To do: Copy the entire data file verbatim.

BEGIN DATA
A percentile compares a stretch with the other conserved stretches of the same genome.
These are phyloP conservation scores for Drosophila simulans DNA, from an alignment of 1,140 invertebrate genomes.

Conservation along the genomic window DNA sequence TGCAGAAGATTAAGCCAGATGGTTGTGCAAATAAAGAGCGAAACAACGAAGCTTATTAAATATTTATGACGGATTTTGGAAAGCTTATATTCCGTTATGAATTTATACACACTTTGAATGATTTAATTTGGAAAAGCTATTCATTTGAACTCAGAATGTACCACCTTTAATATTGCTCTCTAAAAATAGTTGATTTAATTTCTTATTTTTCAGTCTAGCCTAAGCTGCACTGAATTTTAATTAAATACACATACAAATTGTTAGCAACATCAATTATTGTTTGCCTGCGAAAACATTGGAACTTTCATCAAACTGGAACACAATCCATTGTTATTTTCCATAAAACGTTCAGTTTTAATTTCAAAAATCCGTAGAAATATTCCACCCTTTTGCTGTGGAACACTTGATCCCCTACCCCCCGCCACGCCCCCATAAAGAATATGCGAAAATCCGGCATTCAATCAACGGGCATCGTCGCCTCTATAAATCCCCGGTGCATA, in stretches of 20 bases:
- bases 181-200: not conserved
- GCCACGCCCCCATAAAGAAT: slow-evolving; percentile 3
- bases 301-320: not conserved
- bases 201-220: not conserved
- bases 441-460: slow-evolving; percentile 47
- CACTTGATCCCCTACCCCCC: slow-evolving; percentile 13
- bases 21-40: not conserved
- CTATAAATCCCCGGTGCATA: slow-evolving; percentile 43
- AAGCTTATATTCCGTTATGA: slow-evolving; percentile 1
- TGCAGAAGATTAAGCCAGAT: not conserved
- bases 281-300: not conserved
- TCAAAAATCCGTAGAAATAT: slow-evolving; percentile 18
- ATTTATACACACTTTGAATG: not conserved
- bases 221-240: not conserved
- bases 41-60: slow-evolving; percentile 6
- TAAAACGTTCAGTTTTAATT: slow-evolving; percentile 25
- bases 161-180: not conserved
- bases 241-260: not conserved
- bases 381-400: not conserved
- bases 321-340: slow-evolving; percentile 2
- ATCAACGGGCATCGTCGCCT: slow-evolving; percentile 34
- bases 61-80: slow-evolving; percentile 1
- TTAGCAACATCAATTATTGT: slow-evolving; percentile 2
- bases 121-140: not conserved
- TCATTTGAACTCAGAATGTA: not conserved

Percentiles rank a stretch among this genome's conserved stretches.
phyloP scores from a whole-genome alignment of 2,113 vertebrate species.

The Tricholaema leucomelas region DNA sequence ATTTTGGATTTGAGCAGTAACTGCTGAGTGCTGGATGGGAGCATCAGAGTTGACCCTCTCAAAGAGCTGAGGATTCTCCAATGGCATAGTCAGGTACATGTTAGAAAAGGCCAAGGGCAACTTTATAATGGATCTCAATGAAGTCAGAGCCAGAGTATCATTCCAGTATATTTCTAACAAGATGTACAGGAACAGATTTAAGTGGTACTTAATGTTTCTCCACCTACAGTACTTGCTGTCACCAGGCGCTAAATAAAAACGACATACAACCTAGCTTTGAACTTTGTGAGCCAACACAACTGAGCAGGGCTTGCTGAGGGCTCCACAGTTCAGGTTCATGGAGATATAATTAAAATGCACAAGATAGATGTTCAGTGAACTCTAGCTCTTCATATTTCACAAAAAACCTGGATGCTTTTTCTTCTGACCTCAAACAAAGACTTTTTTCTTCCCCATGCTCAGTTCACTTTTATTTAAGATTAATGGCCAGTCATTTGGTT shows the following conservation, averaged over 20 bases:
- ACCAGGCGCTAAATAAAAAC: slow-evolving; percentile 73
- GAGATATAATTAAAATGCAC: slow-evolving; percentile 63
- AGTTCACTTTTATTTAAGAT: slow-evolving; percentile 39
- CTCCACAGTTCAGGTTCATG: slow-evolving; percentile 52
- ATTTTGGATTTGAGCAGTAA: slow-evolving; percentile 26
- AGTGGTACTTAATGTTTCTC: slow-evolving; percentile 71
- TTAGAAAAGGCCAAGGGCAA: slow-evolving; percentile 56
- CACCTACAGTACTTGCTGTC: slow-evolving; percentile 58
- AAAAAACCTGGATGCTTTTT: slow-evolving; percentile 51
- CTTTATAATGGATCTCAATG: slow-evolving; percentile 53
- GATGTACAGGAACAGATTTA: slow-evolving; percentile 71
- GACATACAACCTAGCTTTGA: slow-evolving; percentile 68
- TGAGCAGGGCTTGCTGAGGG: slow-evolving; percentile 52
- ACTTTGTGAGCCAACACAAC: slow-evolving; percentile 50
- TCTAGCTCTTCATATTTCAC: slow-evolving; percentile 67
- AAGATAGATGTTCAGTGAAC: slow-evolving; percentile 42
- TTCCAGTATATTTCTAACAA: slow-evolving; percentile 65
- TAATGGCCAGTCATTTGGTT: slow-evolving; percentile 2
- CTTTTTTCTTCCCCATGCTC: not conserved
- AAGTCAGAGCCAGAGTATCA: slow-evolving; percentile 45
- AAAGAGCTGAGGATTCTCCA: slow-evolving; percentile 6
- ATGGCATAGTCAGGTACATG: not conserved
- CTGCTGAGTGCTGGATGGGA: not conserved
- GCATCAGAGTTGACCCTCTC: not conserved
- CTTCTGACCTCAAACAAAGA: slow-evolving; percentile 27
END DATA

A percentile compares a stretch with the other conserved stretches of the same genome.
These are phyloP conservation scores for Drosophila simulans DNA, from an alignment of 1,140 invertebrate genomes.

Conservation along the genomic window DNA sequence TGCAGAAGATTAAGCCAGATGGTTGTGCAAATAAAGAGCGAAACAACGAAGCTTATTAAATATTTATGACGGATTTTGGAAAGCTTATATTCCGTTATGAATTTATACACACTTTGAATGATTTAATTTGGAAAAGCTATTCATTTGAACTCAGAATGTACCACCTTTAATATTGCTCTCTAAAAATAGTTGATTTAATTTCTTATTTTTCAGTCTAGCCTAAGCTGCACTGAATTTTAATTAAATACACATACAAATTGTTAGCAACATCAATTATTGTTTGCCTGCGAAAACATTGGAACTTTCATCAAACTGGAACACAATCCATTGTTATTTTCCATAAAACGTTCAGTTTTAATTTCAAAAATCCGTAGAAATATTCCACCCTTTTGCTGTGGAACACTTGATCCCCTACCCCCCGCCACGCCCCCATAAAGAATATGCGAAAATCCGGCATTCAATCAACGGGCATCGTCGCCTCTATAAATCCCCGGTGCATA, in stretches of 20 bases:
- bases 181-200: not conserved
- GCCACGCCCCCATAAAGAAT: slow-evolving; percentile 3
- bases 301-320: not conserved
- bases 201-220: not conserved
- bases 441-460: slow-evolving; percentile 47
- CACTTGATCCCCTACCCCCC: slow-evolving; percentile 13
- bases 21-40: not conserved
- CTATAAATCCCCGGTGCATA: slow-evolving; percentile 43
- AAGCTTATATTCCGTTATGA: slow-evolving; percentile 1
- TGCAGAAGATTAAGCCAGAT: not conserved
- bases 281-300: not conserved
- TCAAAAATCCGTAGAAATAT: slow-evolving; percentile 18
- ATTTATACACACTTTGAATG: not conserved
- bases 221-240: not conserved
- bases 41-60: slow-evolving; percentile 6
- TAAAACGTTCAGTTTTAATT: slow-evolving; percentile 25
- bases 161-180: not conserved
- bases 241-260: not conserved
- bases 381-400: not conserved
- bases 321-340: slow-evolving; percentile 2
- ATCAACGGGCATCGTCGCCT: slow-evolving; percentile 34
- bases 61-80: slow-evolving; percentile 1
- TTAGCAACATCAATTATTGT: slow-evolving; percentile 2
- bases 121-140: not conserved
- TCATTTGAACTCAGAATGTA: not conserved

Percentiles rank a stretch among this genome's conserved stretches.
phyloP scores from a whole-genome alignment of 2,113 vertebrate species.

The Tricholaema leucomelas region DNA sequence ATTTTGGATTTGAGCAGTAACTGCTGAGTGCTGGATGGGAGCATCAGAGTTGACCCTCTCAAAGAGCTGAGGATTCTCCAATGGCATAGTCAGGTACATGTTAGAAAAGGCCAAGGGCAACTTTATAATGGATCTCAATGAAGTCAGAGCCAGAGTATCATTCCAGTATATTTCTAACAAGATGTACAGGAACAGATTTAAGTGGTACTTAATGTTTCTCCACCTACAGTACTTGCTGTCACCAGGCGCTAAATAAAAACGACATACAACCTAGCTTTGAACTTTGTGAGCCAACACAACTGAGCAGGGCTTGCTGAGGGCTCCACAGTTCAGGTTCATGGAGATATAATTAAAATGCACAAGATAGATGTTCAGTGAACTCTAGCTCTTCATATTTCACAAAAAACCTGGATGCTTTTTCTTCTGACCTCAAACAAAGACTTTTTTCTTCCCCATGCTCAGTTCACTTTTATTTAAGATTAATGGCCAGTCATTTGGTT shows the following conservation, averaged over 20 bases:
- ACCAGGCGCTAAATAAAAAC: slow-evolving; percentile 73
- GAGATATAATTAAAATGCAC: slow-evolving; percentile 63
- AGTTCACTTTTATTTAAGAT: slow-evolving; percentile 39
- CTCCACAGTTCAGGTTCATG: slow-evolving; percentile 52
- ATTTTGGATTTGAGCAGTAA: slow-evolving; percentile 26
- AGTGGTACTTAATGTTTCTC: slow-evolving; percentile 71
- TTAGAAAAGGCCAAGGGCAA: slow-evolving; percentile 56
- CACCTACAGTACTTGCTGTC: slow-evolving; percentile 58
- AAAAAACCTGGATGCTTTTT: slow-evolving; percentile 51
- CTTTATAATGGATCTCAATG: slow-evolving; percentile 53
- GATGTACAGGAACAGATTTA: slow-evolving; percentile 71
- GACATACAACCTAGCTTTGA: slow-evolving; percentile 68
- TGAGCAGGGCTTGCTGAGGG: slow-evolving; percentile 52
- ACTTTGTGAGCCAACACAAC: slow-evolving; percentile 50
- TCTAGCTCTTCATATTTCAC: slow-evolving; percentile 67
- AAGATAGATGTTCAGTGAAC: slow-evolving; percentile 42
- TTCCAGTATATTTCTAACAA: slow-evolving; percentile 65
- TAATGGCCAGTCATTTGGTT: slow-evolving; percentile 2
- CTTTTTTCTTCCCCATGCTC: not conserved
- AAGTCAGAGCCAGAGTATCA: slow-evolving; percentile 45
- AAAGAGCTGAGGATTCTCCA: slow-evolving; percentile 6
- ATGGCATAGTCAGGTACATG: not conserved
- CTGCTGAGTGCTGGATGGGA: not conserved
- GCATCAGAGTTGACCCTCTC: not conserved
- CTTCTGACCTCAAACAAAGA: slow-evolving; percentile 27